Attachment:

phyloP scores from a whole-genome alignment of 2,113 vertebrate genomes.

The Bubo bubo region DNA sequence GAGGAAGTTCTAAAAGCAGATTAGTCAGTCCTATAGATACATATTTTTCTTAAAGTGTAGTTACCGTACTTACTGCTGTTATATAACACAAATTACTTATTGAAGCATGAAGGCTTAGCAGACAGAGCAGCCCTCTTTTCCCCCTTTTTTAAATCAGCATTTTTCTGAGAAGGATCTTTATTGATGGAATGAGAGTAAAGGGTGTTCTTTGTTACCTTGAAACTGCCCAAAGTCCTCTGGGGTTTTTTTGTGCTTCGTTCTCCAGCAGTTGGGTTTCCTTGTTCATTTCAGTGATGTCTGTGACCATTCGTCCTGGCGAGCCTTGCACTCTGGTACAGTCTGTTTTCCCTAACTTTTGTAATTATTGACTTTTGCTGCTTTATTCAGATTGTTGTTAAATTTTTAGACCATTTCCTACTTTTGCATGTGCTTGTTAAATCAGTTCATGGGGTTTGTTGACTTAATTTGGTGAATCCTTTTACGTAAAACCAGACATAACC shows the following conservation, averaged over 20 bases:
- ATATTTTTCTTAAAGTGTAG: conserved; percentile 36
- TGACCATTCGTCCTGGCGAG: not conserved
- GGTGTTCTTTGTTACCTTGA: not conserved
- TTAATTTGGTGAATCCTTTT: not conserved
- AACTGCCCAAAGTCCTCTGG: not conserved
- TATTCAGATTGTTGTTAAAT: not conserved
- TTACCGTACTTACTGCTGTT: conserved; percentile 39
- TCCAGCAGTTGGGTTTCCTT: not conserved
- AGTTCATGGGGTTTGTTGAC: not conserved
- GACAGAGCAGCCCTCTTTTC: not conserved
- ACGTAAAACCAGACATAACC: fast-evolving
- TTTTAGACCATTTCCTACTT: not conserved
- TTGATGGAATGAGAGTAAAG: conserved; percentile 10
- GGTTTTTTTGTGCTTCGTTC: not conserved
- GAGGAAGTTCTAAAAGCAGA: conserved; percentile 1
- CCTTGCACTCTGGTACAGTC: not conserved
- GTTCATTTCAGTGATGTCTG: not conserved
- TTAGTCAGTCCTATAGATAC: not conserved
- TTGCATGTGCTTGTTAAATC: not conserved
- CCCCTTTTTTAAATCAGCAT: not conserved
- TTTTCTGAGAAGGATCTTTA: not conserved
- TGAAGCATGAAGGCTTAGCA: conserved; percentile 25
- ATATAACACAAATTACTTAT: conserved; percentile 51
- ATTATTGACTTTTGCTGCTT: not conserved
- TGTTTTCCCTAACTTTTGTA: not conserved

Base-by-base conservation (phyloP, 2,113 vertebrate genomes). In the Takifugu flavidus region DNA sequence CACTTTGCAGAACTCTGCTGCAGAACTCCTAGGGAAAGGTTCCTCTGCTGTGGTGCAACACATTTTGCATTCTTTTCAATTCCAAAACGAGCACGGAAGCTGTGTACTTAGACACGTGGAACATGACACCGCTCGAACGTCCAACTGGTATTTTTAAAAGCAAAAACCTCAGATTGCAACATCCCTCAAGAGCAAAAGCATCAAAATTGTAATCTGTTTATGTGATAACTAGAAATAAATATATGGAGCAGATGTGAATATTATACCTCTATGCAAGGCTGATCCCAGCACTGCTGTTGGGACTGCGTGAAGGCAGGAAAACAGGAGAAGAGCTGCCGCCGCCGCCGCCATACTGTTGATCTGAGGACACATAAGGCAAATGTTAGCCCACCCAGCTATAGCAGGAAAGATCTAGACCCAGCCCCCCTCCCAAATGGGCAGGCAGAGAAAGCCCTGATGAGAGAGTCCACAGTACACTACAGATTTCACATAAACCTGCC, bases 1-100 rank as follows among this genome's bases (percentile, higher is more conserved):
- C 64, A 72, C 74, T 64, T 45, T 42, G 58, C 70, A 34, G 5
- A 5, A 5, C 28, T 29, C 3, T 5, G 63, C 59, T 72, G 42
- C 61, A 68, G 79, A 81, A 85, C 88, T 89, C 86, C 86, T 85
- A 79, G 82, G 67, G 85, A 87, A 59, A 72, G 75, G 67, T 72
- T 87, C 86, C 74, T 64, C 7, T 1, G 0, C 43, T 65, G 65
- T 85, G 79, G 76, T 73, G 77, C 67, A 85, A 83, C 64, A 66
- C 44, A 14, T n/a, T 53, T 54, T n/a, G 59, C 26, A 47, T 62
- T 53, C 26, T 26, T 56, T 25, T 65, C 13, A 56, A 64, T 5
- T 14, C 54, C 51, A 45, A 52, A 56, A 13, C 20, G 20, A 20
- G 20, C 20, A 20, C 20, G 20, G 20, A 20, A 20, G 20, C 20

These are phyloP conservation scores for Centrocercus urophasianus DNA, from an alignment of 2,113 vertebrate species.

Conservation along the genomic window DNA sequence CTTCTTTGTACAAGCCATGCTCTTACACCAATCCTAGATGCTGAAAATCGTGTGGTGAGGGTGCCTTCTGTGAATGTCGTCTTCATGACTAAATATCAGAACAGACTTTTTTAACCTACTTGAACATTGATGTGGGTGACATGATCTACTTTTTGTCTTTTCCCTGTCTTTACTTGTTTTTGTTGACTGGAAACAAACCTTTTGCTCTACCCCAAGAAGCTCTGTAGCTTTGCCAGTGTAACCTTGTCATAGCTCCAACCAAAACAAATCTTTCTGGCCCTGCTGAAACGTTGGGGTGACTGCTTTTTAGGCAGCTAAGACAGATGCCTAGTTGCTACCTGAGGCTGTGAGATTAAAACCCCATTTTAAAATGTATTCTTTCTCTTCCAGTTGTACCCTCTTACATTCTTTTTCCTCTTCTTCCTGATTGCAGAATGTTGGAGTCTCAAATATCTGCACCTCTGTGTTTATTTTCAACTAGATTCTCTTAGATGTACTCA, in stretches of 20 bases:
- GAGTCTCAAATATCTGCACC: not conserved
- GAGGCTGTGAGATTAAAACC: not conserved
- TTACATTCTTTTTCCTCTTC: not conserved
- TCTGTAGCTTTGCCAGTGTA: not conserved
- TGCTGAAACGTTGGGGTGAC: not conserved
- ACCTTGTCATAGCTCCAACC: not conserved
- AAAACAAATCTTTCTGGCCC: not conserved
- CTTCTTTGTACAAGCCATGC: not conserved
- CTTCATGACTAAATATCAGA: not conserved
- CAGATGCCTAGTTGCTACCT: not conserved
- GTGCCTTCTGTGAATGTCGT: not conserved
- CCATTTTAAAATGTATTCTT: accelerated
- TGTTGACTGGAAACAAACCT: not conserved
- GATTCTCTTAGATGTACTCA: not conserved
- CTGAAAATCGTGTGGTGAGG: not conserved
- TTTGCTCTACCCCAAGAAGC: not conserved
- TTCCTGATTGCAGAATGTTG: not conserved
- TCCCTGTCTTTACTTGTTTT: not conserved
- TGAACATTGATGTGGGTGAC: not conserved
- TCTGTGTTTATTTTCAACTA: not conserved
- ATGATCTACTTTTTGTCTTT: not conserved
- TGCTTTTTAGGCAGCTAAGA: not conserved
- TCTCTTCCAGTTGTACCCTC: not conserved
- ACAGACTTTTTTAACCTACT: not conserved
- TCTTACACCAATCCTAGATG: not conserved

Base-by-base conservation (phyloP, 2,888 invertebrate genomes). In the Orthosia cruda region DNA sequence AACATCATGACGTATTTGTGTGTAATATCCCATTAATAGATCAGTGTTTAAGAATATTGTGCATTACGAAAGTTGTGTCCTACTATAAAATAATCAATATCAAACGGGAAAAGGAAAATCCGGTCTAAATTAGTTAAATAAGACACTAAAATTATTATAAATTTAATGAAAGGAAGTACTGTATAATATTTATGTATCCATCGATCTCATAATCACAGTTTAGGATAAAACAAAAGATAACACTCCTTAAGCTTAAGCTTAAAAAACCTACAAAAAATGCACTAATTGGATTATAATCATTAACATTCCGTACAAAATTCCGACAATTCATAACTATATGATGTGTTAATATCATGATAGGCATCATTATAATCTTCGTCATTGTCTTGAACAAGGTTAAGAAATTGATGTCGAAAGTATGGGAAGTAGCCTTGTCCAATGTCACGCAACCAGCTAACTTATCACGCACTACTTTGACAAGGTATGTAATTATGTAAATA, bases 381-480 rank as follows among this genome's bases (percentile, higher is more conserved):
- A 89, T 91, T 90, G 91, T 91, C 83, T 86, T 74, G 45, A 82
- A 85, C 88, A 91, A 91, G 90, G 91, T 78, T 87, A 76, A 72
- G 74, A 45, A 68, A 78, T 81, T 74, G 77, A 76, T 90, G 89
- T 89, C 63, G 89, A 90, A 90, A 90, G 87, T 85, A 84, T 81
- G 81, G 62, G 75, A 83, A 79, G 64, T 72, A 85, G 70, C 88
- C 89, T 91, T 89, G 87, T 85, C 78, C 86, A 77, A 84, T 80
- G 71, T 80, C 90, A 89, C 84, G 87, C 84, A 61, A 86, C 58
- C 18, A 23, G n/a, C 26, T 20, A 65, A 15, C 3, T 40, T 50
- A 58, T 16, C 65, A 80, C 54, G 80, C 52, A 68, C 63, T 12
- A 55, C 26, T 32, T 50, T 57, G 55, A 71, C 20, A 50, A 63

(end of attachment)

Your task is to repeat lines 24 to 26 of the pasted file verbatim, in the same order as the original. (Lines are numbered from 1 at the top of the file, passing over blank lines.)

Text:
- TGAAGCATGAAGGCTTAGCA: conserved; percentile 25
- ATATAACACAAATTACTTAT: conserved; percentile 51
- ATTATTGACTTTTGCTGCTT: not conserved